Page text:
So why am I writing about this is the moderately deep freeze of a cold December evening? Because this is a great time to dream and fantasize, research and collect ideas, wonder about growing this or that, make plans, order rootstocks, plan which scions to buy, decide whether to try an apricot now or wait until the third orchard expansion is ready...

Yep, already we’re looking at another new area. See, I've been reading the experiences of a number of creative folks who don’t pay much attention to what others say they can’t do, they just go ahead and dream, building on what other pioneers have done, add their own ideas, and push the limits to grow apricots and peaches and sweet cherries and less hardy apples and pears and who knows what else in those cold chilly zones where people never store away their long-johns and wool mittens and knitted toques. The mind is a fascinating creature. Maybe it doesn’t make sense to try to grow sweet cherries here, but that doesn’t stop my mind from heading off immediately into ideas of how I MIGHT grow sweet cherries here. Which means more room, which means an addition expansion to the expansion that hasn't even made it beyond paper. This is fine because it's easier to move things around on paper than to dig up and reset fence posts and fencing.

Meantime, I’ve been promised scions from a wonderfully very old pear tree growing in L’Anse up near Lake Superior and have room for two pears in the expanded orchard area. Now, to decide what to graft them to... Someone has promised me 5 Harbin/Siberian/Ussuriensis Pear rootstocks in the spring. Then I read about trials in Canada with grafting to common hedge plant cotoneaster lucidus. Mmmmm. BTW, it’s not pronounced “cotton easter” as I have been doing (in case you are wondering, which likely you aren’t, but...) it is properly, apparently, pronounced “ko-tony-aster”. It’s not common to me (being woods oriented not town landscape oriented) but I may try to find a few seedlings come spring. This type of thing keeps me well occupied and the computer humming these cold, dark, cozy winter evenings. And I haven’t even started researching what plums I want to graft next spring. Plus I need to pare my list of 22 apple varieties down to 6. Now that’s some hard work, especially since I keep adding instead of subtracting.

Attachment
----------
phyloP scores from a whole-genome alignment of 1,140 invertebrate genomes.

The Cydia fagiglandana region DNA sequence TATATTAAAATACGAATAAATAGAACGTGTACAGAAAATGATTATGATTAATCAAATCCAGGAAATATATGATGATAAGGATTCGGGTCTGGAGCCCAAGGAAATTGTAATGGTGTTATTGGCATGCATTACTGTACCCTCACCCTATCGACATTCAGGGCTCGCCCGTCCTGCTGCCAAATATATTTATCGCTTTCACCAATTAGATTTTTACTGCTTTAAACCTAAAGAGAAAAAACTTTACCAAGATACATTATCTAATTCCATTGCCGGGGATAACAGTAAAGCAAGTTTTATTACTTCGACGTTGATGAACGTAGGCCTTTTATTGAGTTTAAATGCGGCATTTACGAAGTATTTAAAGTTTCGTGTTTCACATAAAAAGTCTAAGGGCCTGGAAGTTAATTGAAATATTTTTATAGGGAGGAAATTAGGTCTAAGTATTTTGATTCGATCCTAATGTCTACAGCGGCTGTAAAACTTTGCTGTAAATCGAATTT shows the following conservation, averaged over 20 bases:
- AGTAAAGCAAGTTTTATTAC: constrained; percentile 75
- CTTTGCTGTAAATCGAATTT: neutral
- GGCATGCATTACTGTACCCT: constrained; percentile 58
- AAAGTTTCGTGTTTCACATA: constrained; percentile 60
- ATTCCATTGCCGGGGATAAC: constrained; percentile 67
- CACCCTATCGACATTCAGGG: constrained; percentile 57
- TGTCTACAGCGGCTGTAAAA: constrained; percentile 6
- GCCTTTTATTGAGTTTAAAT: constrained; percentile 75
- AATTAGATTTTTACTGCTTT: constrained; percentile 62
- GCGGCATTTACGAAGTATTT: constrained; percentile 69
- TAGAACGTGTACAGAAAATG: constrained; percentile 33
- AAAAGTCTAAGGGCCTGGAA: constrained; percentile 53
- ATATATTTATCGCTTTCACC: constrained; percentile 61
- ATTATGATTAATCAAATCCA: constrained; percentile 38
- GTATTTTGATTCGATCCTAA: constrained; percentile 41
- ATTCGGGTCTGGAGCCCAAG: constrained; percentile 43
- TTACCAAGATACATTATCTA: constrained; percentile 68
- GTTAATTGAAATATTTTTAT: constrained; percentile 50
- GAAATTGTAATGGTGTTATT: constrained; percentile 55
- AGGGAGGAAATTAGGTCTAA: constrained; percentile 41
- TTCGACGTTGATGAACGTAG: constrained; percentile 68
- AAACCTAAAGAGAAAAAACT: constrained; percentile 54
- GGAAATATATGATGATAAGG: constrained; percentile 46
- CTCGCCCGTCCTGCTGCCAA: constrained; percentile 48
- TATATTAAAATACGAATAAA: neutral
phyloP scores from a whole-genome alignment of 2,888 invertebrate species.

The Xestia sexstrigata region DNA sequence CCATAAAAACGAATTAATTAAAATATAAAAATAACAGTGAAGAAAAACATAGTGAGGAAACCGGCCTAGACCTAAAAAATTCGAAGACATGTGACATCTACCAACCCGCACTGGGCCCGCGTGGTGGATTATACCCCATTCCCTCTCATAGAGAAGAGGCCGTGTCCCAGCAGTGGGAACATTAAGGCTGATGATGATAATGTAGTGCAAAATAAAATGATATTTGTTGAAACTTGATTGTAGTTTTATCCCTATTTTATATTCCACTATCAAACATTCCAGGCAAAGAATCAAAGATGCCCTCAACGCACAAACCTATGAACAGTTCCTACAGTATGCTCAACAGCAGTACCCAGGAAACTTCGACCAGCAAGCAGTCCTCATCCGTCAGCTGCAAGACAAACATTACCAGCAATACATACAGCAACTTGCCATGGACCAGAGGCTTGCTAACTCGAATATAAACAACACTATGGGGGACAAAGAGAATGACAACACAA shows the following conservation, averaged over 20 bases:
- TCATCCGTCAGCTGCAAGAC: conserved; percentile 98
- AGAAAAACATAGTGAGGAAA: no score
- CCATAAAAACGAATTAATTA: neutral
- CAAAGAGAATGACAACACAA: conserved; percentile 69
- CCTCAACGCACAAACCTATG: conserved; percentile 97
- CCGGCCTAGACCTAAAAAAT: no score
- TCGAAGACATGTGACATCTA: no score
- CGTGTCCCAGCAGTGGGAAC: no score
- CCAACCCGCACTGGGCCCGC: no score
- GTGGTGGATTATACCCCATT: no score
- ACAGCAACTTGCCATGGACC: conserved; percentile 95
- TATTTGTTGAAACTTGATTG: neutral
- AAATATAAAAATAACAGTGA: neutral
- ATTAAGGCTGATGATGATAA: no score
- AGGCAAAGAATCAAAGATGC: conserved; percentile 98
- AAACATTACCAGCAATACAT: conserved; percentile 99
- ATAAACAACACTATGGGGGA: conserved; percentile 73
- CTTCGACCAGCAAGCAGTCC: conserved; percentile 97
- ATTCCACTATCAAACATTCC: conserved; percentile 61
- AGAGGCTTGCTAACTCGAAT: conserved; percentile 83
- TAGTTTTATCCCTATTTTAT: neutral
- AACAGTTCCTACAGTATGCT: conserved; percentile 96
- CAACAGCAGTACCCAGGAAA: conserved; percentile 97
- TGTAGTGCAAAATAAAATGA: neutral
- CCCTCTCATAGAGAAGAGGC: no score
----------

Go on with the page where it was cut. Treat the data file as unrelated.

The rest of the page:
Some have sugar plums dancing in their heads this time of year, I have apples and pears and cherries... Such is the lot of a semi-practical homesteader.




    


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Have you read  "Frost Dancing - Tips from a Northern Gardener" ? A fun short read.

or "Homesteading Adventures"    Creating our backwoods homestead--the first 20 years.

and "Growing Berries for Food and Fun"   A journey you can use in your own garden.

updated 01/16/2017